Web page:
Jet Stream Found in Earth’s Molten Outer Core
The Earth’s core, which lies nearly 3,000 kilometers below the surface, is made of two layers.
At the very center of the Earth is the inner core, which scientists say is a solid sphere made of an iron-nickel alloy. Surrounding the inner core is the outer core of which is made of molten iron and nickel that’s believed to be between 4000-5000º Celsius.
New data gathered by the European Space Agency’s three satellite Swarm network is providing scientists with an x-ray view of the Earth’s core.
This information has led to the discovery of a jet stream flowing within the molten outer core.
Like the jet stream of air currents in the atmosphere, scientists explain that this jet stream in the outer core is a moving belt of molten material circling its magnetic North Pole and is traveling at a speed of about 40 kilometers per year.
Researchers who made the discovery say this jet stream lines-up with a boundary between two regions within the core.
From Nature GeoScience:
An accelerating high-latitude jet in Earth’s core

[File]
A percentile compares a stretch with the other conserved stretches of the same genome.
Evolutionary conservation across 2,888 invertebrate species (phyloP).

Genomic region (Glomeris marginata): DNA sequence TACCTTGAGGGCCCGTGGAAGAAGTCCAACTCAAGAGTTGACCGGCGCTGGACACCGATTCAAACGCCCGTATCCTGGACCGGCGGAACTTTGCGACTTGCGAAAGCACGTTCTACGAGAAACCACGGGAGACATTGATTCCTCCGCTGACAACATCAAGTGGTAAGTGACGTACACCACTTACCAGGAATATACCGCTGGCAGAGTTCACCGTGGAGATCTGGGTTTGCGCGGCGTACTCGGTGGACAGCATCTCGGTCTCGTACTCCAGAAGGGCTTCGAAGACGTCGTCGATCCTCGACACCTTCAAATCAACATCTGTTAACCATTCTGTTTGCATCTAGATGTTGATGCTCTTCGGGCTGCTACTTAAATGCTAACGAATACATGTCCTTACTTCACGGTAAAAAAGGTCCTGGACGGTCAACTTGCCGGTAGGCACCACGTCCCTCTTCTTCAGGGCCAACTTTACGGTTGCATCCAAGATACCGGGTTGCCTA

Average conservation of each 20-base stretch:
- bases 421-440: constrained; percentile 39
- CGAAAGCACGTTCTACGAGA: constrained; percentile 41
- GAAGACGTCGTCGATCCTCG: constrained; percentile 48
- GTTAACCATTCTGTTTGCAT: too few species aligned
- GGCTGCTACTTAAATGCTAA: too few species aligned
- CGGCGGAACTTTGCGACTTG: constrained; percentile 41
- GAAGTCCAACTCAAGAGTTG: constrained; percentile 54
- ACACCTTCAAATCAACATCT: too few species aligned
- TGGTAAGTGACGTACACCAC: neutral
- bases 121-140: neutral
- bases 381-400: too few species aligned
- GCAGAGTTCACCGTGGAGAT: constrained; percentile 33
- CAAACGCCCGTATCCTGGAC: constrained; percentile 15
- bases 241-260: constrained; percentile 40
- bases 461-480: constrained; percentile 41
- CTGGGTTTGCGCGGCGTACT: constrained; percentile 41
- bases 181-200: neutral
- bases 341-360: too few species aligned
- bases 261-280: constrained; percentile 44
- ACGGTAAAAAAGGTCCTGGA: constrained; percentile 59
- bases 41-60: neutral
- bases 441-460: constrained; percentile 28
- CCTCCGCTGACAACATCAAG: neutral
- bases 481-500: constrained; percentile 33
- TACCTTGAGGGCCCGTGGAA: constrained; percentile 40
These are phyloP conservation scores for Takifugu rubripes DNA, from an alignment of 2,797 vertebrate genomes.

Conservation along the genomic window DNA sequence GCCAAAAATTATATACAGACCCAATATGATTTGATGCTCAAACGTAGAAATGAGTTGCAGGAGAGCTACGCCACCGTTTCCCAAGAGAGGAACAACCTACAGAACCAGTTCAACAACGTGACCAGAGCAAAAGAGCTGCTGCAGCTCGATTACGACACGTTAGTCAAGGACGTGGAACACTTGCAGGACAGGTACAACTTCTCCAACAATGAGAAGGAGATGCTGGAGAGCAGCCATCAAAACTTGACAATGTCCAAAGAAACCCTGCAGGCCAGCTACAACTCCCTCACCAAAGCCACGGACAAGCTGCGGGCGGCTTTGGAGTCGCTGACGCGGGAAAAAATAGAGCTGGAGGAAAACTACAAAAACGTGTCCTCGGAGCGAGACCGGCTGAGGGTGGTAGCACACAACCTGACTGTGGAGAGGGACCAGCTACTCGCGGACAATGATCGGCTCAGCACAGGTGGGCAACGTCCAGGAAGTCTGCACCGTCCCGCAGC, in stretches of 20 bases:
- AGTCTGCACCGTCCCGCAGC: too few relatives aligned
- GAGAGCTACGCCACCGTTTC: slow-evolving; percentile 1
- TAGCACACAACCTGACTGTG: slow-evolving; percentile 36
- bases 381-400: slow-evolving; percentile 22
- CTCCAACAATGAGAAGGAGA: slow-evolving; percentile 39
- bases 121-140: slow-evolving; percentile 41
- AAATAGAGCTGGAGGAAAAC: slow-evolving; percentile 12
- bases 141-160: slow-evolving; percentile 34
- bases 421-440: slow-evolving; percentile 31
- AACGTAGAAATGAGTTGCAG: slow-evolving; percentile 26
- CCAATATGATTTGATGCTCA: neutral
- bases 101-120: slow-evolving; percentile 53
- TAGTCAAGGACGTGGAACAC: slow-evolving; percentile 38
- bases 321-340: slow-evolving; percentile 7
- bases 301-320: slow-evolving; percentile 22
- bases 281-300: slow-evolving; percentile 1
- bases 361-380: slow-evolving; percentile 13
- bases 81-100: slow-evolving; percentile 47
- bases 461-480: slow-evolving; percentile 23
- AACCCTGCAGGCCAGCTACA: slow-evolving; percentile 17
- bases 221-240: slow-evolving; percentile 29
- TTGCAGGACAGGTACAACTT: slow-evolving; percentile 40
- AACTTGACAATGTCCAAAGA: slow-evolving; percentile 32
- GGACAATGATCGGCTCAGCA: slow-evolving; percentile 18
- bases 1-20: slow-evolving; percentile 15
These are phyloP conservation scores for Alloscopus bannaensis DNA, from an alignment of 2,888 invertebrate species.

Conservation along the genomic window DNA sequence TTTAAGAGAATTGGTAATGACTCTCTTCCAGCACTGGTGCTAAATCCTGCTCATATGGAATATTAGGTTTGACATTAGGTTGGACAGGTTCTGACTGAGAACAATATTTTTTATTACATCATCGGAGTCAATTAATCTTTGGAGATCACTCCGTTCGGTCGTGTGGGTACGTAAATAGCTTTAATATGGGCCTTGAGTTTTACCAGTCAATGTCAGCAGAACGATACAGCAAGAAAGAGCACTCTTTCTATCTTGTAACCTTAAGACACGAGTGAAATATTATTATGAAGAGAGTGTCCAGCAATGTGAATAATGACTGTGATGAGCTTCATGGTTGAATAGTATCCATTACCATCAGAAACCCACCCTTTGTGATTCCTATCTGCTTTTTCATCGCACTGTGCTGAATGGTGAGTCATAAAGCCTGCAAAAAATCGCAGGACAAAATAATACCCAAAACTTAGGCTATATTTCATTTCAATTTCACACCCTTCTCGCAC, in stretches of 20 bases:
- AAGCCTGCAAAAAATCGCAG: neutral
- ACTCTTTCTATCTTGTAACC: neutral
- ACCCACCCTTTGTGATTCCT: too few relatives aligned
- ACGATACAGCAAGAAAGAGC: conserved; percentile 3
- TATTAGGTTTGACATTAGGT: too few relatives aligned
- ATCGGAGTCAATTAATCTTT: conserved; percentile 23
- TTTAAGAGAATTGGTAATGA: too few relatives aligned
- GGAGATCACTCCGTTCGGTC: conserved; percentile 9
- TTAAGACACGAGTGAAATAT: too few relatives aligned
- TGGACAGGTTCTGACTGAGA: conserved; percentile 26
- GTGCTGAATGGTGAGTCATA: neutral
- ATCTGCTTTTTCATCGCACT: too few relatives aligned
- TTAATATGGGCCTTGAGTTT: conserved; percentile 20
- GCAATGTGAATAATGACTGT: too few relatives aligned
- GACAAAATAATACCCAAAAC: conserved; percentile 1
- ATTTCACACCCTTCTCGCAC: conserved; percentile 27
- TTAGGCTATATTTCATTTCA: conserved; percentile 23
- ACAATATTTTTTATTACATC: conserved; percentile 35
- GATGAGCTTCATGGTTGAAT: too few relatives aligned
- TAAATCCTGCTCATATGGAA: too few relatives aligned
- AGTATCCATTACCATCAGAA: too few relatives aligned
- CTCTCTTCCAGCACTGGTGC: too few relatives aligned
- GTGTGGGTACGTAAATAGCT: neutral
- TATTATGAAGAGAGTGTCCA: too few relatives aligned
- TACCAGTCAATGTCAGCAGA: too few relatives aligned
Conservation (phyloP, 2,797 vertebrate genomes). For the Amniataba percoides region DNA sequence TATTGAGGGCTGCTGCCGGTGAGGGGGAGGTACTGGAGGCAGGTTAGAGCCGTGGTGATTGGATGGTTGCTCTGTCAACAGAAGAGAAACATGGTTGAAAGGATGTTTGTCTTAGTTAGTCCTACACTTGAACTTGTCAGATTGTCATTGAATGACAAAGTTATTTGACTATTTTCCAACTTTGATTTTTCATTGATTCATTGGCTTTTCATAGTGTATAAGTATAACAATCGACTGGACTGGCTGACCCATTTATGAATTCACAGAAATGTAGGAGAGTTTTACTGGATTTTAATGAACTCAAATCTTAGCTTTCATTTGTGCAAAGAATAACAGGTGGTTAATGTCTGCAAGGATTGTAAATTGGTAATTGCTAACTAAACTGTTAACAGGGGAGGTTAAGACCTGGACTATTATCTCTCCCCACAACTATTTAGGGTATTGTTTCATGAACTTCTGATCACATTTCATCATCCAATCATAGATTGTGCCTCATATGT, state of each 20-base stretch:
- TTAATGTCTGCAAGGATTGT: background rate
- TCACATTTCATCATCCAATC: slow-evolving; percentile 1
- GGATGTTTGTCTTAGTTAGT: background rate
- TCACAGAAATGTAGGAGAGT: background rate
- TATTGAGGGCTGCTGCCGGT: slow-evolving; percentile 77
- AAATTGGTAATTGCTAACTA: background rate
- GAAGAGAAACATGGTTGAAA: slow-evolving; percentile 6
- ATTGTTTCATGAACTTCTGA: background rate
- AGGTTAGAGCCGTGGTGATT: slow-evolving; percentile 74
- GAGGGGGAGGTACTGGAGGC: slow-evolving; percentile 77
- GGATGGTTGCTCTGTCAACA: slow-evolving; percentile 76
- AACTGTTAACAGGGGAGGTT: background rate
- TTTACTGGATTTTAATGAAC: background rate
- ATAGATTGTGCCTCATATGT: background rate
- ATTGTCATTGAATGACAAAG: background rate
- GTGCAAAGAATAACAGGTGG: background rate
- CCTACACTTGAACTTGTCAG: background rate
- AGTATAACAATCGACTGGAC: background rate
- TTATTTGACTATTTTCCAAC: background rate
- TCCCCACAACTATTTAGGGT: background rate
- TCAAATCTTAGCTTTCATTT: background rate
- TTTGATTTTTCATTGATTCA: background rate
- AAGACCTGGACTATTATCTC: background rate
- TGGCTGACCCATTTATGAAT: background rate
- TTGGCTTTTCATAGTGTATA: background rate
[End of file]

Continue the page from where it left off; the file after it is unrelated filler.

Observations of the change in Earth’s magnetic field—the secular variation—provide information about the motion of liquid metal within the core that is responsible for the magnetic field’s generation. High-resolution observations from the European Space Agency’s Swarm satellite mission show intense field change at high latitude, localized in a distinctive circular daisy-chain configuration centred on the north geographic pole. Here we show that this feature can be explained by a localized, non-axisymmetric, westward jet of 420 km width on the tangent cylinder, the cylinder of fluid within the core that is aligned with the rotation axis and tangent to the solid inner core. We find that the jet has increased in magnitude by a factor of three over the period 2000–2016 to about 40 km yr−1, and is now much stronger than typical large-scale flows inferred for the core. We suggest that the current accelerating phase may be part of a longer-term fluctuation of the jet causing both eastward and westward movement of magnetic features over historical periods, and may contribute to recent changes in torsional-wave activity and the rotation direction of the inner core.